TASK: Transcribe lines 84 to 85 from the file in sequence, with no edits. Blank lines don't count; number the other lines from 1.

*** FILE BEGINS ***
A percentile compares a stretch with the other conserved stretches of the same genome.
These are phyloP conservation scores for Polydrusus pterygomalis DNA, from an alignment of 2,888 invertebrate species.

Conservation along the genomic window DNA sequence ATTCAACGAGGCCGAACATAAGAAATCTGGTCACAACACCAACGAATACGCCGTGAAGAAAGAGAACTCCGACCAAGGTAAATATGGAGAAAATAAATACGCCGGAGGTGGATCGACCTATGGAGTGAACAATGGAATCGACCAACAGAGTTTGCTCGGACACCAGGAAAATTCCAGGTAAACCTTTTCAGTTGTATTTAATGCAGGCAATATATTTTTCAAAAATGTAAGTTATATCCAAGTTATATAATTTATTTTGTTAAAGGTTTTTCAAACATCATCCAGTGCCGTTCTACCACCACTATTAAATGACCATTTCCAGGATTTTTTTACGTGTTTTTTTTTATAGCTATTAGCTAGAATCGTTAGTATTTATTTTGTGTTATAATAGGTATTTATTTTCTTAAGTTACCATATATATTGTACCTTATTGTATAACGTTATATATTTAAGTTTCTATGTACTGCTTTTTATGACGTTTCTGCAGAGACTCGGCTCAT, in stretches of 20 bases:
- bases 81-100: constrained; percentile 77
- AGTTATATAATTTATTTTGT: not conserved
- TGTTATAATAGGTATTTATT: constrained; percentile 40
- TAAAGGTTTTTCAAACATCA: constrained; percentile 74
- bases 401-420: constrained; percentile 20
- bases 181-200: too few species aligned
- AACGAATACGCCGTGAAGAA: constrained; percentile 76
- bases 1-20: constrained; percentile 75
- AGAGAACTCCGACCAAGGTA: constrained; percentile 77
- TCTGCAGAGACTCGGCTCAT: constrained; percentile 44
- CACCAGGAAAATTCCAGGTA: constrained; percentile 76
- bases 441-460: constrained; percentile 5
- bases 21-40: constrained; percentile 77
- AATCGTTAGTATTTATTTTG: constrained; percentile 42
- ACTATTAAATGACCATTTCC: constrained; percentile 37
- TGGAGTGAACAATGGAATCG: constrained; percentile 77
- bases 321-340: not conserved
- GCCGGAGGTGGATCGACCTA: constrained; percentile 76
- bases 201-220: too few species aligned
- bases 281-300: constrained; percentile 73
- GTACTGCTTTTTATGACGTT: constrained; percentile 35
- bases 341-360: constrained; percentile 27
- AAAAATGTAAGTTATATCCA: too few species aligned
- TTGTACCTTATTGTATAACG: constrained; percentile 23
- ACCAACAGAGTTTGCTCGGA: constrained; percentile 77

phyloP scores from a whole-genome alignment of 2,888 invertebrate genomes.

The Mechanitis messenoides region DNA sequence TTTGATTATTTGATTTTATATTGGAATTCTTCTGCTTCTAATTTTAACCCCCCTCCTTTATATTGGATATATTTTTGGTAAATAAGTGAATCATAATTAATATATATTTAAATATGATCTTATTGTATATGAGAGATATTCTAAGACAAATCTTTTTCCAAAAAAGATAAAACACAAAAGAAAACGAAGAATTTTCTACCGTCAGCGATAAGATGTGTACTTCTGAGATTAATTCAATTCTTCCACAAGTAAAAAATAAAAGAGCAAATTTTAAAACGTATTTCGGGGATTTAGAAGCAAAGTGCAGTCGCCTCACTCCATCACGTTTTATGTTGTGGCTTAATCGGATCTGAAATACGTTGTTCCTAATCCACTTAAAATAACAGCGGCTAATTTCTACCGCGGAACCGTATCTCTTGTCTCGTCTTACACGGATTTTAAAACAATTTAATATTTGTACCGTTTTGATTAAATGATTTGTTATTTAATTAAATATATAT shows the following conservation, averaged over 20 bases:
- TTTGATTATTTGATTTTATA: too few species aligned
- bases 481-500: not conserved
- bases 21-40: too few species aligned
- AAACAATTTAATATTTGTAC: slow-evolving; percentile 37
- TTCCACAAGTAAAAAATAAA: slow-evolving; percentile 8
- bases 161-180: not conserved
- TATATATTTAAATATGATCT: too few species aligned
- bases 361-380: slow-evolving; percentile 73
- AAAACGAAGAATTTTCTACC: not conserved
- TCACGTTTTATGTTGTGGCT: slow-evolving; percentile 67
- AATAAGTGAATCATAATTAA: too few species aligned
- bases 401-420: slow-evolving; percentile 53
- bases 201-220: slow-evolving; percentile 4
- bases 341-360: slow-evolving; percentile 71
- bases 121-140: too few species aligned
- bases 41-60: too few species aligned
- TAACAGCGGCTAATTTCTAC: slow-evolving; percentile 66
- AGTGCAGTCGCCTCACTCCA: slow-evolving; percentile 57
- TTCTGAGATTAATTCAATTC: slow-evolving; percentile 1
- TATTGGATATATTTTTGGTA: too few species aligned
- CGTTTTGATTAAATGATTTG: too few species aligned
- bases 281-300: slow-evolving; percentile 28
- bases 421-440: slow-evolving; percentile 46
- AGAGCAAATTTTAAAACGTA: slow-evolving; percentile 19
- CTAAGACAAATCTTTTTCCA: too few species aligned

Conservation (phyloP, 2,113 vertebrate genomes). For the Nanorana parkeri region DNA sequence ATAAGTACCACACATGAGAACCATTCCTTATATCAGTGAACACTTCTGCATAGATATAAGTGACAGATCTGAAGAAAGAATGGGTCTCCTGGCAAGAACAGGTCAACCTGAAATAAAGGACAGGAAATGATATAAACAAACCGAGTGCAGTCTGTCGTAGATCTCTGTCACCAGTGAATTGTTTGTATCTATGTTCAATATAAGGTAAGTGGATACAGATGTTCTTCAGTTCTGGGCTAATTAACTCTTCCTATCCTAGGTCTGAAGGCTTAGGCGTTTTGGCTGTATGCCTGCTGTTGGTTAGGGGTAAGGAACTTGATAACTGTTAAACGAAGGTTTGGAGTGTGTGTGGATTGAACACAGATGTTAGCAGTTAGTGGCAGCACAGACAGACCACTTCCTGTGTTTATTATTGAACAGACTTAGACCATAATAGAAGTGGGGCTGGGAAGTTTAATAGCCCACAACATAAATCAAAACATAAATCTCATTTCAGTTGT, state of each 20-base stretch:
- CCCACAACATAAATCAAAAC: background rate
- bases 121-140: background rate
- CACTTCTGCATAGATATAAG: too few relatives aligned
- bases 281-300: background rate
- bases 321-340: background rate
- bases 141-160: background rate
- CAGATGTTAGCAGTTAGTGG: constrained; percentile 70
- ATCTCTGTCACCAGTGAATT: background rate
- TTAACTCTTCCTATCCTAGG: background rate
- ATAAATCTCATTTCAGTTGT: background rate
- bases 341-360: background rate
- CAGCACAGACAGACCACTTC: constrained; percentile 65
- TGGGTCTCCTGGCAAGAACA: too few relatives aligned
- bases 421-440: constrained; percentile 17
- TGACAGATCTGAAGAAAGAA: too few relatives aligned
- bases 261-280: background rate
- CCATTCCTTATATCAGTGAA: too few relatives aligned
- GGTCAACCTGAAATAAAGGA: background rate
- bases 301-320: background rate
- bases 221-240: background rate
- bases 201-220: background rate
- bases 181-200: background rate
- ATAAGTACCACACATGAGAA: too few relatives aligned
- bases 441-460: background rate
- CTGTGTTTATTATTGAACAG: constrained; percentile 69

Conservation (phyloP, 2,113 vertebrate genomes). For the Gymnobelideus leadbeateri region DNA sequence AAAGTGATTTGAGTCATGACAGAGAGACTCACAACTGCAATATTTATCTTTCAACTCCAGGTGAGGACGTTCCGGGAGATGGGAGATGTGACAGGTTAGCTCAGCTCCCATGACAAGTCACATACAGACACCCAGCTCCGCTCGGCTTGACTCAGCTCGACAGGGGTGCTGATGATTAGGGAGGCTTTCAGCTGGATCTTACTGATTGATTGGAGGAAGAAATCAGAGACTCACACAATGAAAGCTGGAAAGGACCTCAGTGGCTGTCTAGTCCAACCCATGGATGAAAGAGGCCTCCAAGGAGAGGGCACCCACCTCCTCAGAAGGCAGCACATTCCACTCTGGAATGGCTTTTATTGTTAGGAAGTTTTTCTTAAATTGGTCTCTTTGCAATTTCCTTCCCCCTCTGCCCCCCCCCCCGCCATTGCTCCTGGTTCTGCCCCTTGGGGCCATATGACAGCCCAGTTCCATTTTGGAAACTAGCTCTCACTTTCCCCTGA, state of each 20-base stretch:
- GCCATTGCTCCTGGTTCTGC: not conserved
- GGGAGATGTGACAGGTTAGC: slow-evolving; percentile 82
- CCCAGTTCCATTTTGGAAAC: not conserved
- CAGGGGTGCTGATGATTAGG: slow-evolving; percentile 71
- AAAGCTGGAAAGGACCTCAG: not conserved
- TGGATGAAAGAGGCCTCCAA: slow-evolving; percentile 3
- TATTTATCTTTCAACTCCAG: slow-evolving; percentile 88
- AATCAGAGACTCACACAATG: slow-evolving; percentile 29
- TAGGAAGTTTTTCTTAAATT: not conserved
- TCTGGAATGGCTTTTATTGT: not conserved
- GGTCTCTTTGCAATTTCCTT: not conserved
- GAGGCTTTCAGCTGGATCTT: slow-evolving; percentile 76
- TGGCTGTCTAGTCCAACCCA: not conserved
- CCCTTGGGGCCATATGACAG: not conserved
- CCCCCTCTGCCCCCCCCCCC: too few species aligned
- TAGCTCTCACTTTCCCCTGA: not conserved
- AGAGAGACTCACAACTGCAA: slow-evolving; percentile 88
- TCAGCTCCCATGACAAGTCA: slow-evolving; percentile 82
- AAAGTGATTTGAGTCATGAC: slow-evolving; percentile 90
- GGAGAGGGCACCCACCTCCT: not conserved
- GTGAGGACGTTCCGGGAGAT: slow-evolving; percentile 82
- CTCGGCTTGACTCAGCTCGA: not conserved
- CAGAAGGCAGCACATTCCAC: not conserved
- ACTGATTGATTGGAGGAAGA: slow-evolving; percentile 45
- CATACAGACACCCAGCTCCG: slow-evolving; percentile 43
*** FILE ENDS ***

- GGGAGATGTGACAGGTTAGC: slow-evolving; percentile 82
- CCCAGTTCCATTTTGGAAAC: not conserved